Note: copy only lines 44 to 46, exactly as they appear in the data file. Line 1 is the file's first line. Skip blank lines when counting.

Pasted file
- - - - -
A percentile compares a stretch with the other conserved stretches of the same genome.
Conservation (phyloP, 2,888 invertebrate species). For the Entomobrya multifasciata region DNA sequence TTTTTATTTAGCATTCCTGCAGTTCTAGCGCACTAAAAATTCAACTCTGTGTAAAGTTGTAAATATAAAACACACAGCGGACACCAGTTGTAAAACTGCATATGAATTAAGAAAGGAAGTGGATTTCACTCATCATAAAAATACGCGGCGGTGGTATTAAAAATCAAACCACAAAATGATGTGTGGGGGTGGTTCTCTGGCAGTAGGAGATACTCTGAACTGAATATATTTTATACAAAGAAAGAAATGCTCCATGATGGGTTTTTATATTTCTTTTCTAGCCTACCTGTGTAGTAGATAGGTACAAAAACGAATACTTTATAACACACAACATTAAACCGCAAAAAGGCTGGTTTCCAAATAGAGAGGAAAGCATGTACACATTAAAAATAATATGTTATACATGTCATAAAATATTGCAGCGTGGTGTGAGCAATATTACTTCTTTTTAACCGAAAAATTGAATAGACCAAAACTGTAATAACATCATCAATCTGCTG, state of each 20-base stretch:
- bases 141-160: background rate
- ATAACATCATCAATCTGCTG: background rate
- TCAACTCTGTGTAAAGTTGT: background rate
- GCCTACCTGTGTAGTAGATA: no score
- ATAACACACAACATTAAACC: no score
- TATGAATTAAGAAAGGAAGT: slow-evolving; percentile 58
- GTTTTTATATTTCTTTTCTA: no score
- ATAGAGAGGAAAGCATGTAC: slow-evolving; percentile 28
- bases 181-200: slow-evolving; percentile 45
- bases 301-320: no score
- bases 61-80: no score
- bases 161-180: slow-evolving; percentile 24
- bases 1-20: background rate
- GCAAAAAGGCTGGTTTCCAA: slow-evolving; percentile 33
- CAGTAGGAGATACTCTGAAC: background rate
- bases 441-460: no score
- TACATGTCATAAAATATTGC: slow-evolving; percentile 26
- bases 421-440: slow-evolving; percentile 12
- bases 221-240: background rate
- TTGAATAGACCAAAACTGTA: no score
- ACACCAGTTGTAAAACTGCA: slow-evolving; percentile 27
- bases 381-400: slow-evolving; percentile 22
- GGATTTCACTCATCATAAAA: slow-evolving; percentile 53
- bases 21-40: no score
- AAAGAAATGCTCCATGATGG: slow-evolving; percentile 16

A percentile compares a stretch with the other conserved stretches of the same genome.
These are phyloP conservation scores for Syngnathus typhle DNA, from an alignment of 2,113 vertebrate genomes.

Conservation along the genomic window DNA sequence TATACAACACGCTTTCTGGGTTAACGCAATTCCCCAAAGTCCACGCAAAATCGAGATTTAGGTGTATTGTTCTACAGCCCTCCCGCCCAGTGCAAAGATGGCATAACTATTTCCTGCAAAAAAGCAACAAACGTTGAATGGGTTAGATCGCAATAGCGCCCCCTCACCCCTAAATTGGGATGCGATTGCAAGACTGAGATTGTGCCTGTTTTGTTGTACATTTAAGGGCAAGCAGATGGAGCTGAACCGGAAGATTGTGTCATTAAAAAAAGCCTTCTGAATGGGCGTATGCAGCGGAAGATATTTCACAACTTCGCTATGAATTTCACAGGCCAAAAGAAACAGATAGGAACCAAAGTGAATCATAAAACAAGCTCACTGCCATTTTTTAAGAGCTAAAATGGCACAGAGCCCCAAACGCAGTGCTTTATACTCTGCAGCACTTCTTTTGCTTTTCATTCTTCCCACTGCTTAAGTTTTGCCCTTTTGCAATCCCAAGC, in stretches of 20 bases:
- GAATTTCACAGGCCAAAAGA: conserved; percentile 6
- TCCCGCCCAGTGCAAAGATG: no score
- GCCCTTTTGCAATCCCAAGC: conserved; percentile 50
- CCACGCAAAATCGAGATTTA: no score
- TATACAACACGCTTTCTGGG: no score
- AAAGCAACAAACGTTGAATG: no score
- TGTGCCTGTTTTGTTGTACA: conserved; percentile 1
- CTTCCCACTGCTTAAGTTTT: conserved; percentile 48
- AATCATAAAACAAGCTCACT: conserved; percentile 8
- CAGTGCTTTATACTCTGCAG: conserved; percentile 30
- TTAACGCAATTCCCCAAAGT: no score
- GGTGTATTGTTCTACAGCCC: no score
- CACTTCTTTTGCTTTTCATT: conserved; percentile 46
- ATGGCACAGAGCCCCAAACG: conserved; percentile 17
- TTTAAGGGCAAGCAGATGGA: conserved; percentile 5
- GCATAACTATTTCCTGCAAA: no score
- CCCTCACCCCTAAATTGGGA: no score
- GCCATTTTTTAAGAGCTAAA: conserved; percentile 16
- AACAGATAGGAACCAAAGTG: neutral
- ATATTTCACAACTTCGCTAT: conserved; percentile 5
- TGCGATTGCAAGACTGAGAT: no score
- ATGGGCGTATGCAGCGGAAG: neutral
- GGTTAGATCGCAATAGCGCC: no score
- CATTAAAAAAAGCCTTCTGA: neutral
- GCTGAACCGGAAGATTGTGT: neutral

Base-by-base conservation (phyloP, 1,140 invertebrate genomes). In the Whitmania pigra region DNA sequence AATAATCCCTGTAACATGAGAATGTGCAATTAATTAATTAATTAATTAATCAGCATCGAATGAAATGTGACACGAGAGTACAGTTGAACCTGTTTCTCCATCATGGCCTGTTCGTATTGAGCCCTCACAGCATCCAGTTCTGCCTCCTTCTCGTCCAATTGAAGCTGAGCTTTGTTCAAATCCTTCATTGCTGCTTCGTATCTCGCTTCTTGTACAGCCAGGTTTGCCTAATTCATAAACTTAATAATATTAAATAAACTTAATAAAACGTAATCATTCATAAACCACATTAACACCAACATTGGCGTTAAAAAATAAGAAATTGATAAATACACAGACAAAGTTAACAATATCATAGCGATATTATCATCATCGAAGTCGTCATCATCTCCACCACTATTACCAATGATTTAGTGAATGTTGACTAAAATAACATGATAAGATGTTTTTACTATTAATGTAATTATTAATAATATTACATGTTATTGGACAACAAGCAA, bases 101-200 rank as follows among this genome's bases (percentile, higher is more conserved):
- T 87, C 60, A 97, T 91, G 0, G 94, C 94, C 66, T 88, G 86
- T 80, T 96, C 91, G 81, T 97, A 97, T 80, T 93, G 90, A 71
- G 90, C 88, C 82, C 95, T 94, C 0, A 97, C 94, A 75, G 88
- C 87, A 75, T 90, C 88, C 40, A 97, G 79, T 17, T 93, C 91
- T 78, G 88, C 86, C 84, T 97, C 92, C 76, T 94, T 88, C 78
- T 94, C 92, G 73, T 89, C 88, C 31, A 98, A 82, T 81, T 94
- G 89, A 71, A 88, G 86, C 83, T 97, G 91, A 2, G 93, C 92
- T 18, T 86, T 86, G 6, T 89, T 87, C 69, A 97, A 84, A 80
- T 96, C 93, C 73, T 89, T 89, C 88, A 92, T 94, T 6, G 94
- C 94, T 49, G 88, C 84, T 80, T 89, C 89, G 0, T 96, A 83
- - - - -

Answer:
- ATGGCACAGAGCCCCAAACG: conserved; percentile 17
- TTTAAGGGCAAGCAGATGGA: conserved; percentile 5
- GCATAACTATTTCCTGCAAA: no score